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Talking about mental health nursing: a qualitative analysis of nurses’ and service users’ accounts. / Julia Mary Terry
Swansea University Author: Terry, Julia Mary
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DOI (Published version): 10.23889/Suthesis.43230
This study explores talk about mental health nursing, in a policy and practice climate that promotes service user involvement in nursing processes. The intention of this study was to gain multiple perspectives about mental health nursing and service user involvement through in-depth research intervi...
|Supervisor:||Coffey, Michael ; Hewitt, Jeanette|
|Sponsors / Funders:||Swansea University|
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This study explores talk about mental health nursing, in a policy and practice climate that promotes service user involvement in nursing processes. The intention of this study was to gain multiple perspectives about mental health nursing and service user involvement through in-depth research interviews and focus groups with mental health nurses, nursing students and mental health service users. Analysis centred on the meaning making of participants’ talk and how mental health nursing identities are accounted for and constructed.The opportunities for authentic service user involvement in nursing processes within mental health systems that include detention and a focus on compliance are under-explored. Historically mental health services have been linked with power and control, as treatments and interventions have often been coercive and at times involve forced assessment and treatment under mental health legislation. Challenges to power, control and coercion can be found in practices that promote service user involvement. However, a power imbalance in relationships between mental health service users and mental health practitioners is evident, with service users having partial agency and often limited involvement regarding their care and treatment.This study found that nurses and mental health service users talked about how nursing work was often task-focused, and made reference to nurses spending limited therapeutic time directly with service users, who then spoke of their dissatisfaction regarding engagements with nursing staff. Nursing students voiced limited knowledge and exposure to examples of how nurses engage in service user involvement activities in practice indicating they had little experience of this. Instead students said they felt compelled to go along with practices that appeared to work in opposition to involvement. Displays of understanding in participants’ talk about mental health nursing work indicated the existence of powerful professional cultures that included distance and separateness from service users and perpetuated limited involvement. It is important that mental health nurses consider imbalanced power relationships that exist in mental health environments and challenge cultures that discourage nurses from working more collaboratively with service users.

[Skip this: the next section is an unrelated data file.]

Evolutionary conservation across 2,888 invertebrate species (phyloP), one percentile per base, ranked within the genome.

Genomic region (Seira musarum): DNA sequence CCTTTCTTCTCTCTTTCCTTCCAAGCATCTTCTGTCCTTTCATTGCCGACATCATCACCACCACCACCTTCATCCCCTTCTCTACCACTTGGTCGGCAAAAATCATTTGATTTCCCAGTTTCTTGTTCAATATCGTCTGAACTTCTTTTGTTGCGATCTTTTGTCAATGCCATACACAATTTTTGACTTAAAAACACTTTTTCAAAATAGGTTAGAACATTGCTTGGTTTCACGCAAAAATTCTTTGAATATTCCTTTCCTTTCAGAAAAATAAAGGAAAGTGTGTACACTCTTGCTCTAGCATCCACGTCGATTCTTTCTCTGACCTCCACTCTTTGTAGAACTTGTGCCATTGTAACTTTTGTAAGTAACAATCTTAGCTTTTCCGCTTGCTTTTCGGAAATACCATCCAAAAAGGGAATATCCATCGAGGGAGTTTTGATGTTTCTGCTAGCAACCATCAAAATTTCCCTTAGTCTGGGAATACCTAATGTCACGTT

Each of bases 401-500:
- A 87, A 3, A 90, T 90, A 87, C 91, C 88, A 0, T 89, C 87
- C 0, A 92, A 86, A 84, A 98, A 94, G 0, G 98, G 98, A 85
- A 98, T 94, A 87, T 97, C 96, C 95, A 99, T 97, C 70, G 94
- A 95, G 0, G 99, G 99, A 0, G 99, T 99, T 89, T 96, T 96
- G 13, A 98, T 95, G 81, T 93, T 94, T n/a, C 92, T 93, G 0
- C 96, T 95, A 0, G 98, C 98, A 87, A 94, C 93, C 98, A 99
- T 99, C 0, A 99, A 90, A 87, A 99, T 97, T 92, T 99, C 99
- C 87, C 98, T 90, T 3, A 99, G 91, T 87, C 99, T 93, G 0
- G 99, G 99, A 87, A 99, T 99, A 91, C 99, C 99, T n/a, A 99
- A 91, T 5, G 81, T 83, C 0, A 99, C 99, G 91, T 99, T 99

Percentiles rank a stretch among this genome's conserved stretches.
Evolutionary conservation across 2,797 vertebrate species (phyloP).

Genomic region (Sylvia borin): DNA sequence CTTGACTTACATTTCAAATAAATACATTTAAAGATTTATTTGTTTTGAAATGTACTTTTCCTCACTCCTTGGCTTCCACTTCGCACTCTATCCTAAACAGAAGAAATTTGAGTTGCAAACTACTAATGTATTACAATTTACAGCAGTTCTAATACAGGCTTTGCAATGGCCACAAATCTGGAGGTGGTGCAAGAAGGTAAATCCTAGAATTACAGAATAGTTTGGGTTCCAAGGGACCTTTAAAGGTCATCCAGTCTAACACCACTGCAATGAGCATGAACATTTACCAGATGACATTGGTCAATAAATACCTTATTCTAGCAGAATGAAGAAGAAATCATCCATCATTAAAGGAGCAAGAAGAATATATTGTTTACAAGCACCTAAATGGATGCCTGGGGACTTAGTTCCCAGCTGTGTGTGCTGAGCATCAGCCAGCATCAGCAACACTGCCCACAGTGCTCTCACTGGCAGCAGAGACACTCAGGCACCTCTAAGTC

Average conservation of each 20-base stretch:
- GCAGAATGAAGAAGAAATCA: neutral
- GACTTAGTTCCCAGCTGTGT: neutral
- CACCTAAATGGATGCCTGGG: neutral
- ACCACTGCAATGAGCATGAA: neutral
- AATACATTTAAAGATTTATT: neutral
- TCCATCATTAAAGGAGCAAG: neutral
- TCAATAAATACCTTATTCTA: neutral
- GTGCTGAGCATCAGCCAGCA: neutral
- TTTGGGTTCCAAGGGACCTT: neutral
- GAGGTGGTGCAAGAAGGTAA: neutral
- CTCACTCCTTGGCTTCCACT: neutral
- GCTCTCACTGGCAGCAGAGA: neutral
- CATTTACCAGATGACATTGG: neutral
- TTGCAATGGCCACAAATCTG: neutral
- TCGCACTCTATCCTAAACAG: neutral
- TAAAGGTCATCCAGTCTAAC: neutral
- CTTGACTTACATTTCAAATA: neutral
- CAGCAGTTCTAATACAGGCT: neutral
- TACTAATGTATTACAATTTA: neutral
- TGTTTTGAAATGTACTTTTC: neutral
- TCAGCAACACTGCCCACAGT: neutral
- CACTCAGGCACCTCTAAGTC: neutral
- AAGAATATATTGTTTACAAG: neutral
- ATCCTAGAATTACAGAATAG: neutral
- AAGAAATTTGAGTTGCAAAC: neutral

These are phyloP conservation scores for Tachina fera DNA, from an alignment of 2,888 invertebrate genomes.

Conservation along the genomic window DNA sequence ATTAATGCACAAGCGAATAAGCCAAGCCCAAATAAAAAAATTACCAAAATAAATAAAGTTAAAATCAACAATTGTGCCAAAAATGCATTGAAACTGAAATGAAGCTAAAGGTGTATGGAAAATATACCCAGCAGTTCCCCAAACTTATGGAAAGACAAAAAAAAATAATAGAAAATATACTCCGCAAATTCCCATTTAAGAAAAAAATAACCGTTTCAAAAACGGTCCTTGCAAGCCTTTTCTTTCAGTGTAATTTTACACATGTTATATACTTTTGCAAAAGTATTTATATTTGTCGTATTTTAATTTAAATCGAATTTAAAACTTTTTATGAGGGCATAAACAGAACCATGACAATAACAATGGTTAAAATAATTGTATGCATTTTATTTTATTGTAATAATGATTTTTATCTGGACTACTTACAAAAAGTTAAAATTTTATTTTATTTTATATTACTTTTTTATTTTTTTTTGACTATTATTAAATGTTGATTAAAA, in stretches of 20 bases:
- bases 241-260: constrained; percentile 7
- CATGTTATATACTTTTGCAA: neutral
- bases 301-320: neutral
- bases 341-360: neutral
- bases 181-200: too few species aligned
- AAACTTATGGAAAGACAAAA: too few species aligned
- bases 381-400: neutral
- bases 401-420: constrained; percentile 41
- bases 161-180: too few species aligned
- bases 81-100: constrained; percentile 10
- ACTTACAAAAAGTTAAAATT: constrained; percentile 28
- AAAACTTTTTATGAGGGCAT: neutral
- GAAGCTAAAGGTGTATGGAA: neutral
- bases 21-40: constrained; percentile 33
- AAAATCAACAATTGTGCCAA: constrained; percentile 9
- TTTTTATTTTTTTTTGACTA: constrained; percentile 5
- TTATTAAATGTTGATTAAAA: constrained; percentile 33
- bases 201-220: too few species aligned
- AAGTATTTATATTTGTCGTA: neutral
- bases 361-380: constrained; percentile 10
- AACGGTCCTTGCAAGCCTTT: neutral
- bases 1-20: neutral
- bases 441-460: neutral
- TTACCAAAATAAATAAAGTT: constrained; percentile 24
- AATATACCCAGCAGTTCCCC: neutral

A selection of third party content is redacted or is partially redacted from the appendix to this thesis.
Mental health nursing, service user involvement, nursing processes
College of Human and Health Sciences